West reacts with skepticism to Chinese ceasefire proposal for Ukraine
WASHINGTON/TALLINN, Feb 24 (Reuters) - The West reacted with skepticism to China's proposal on Friday - the first anniversary of Russia's invasion of Ukraine - for a ceasefire, with NATO saying Beijing did not have much credibility as a mediator.
"Any proposal that can advance peace is something that’s worth looking at. We’re taking a look at it," U.S. Secretary of State Antony Blinken told U.S. network ABC's "Good Morning America."
"But you know there are 12 points in the Chinese plan. If they were serious about the first one, sovereignty, then this war could end tomorrow," he said.
"China has been trying to have it both ways: It’s on the one hand trying to present itself publicly as neutral and seeking peace, while at the same time it is talking up Russia’s false narrative about the war."
Blinken added that China had been providing nonlethal assistance to Russia through its companies, and reiterated a charge that Beijing was "now contemplating lethal assistance.”
Speaking to reporters in Estonia, NATO Secretary-General Jens Stoltenberg noted that Beijing had signed an agreement with Russia only days before its invasion of Ukraine a year ago.
"China doesn't have much credibility because they have not been able to condemn the illegal invasion of Ukraine," he said.
European Commission President Ursula von der Leyen said China had not shared a peace plan but some principles.
"We will look at the principles, of course, but we will look at them against the backdrop that China has taken sides," she said.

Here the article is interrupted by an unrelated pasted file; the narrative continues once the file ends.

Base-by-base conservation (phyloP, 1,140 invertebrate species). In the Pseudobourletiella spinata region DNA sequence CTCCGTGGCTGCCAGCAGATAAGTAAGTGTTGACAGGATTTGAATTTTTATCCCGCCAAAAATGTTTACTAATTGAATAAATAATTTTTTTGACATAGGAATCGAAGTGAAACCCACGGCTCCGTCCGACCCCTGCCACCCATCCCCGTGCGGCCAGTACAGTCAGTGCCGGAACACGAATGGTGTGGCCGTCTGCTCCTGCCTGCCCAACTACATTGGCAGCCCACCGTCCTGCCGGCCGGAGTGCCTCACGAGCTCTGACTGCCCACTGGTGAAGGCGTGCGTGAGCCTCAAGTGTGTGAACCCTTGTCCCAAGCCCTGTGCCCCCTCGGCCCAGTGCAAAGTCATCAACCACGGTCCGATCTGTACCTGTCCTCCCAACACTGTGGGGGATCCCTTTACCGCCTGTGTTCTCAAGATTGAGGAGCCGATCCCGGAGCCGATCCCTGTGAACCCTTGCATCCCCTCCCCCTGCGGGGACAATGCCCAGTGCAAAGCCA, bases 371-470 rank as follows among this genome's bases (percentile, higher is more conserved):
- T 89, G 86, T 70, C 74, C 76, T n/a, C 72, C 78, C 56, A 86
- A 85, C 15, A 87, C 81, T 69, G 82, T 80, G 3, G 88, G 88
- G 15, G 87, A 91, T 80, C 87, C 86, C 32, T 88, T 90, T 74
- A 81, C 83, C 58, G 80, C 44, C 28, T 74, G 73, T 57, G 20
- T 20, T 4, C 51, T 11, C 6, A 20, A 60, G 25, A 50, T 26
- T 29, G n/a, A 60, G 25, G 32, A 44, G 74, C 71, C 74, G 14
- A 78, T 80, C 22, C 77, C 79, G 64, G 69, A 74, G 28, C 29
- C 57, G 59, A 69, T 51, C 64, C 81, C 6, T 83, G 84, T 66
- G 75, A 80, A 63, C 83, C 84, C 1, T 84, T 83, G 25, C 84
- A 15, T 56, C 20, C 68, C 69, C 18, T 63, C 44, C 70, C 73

A year to the day - Feb. 24, 2022 - that Russia invaded Ukraine, China called for a comprehensive ceasefire, a proposal Kyiv rejected unless it involved Russia withdrawing its troops.
Beijing urged a gradual de-escalation, warned against use of nuclear weapons and said conflict benefited no one.
It was largely a reiteration of Beijing's line throughout the war, in which it has refrained from condemning Russia or referring to Moscow's intervention as an "invasion" while criticizing Western sanctions. Russia has characterized its war in Ukraine as a "special military operation."
Western countries have warned that any move by China to sell weapons to Russia would have severe consequences.
White House national security adviser Jake Sullivan told NBC he would not confirm a report in the German publication Der Spiegel that said Russia was in talks with a Chinese manufacturer about buying 100 drones.
"To date we have not seen China supply lethal aid to Russia, and we are continuing to make the case for why that would be a terrible mistake for them," he said.
(This story has been refiled to change 'sell weapons to China' to 'sell weapons to Russia' in paragraph 13, and 'Russia' instead of 'Ukraine' in paragraph 15)
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